During the summer of 2012, I participated in the AMGEN Scholars Program. Although I stayed at UC Berkeley in the same lab I had written my honors undergraduate thesis in, I worked on a slightly different project. For the 10-week duration of the program, I worked on creating a variant of the Core-Binding Domain of σ54 that lacked the C-terminal helix. Though this construct will be used in future molecular tweezers experiments, I first used NMR spectroscopy to characterize its structure and compare it to the wild-type domain. This analysis found that the truncation did not affect the secondary and tertiary structure of the rest of the domain and as a result, future molecular tweezers experiments with the truncated construct are plausible.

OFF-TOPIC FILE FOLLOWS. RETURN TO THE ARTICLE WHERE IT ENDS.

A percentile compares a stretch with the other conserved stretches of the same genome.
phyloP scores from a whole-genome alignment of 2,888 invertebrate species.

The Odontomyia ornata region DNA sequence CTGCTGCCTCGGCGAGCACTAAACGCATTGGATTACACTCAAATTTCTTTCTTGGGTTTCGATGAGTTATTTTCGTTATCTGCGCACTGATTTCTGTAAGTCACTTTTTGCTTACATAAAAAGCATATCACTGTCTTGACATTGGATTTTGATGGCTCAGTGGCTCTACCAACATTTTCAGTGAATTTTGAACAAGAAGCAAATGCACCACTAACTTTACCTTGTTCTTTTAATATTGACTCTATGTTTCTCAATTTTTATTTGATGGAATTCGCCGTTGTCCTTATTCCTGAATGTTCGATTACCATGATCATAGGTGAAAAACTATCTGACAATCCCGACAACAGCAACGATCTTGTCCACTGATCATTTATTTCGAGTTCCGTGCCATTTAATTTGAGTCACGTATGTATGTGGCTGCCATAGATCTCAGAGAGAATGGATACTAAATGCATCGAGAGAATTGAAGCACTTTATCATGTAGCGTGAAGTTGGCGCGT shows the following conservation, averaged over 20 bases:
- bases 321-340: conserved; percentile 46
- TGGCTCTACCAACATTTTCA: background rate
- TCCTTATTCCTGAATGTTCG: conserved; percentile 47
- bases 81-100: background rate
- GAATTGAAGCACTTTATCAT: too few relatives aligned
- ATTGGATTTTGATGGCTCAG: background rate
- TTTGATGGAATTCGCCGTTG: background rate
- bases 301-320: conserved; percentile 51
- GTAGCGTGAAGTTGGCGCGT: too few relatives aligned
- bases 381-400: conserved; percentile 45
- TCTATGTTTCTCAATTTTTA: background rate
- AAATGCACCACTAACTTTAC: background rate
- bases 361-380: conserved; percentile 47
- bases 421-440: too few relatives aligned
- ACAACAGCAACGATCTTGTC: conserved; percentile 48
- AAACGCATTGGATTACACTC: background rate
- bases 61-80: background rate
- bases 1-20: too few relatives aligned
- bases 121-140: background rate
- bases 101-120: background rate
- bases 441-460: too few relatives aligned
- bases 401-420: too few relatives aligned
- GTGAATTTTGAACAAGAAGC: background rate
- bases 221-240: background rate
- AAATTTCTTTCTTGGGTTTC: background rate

In addition to my lab work, I attended the AMGEN Symposium at UCLA, gave an oral presentation about my research, and presented a poster at the UC Berkeley AMGEN poster session. For more information about this project, please see my abstract and poster.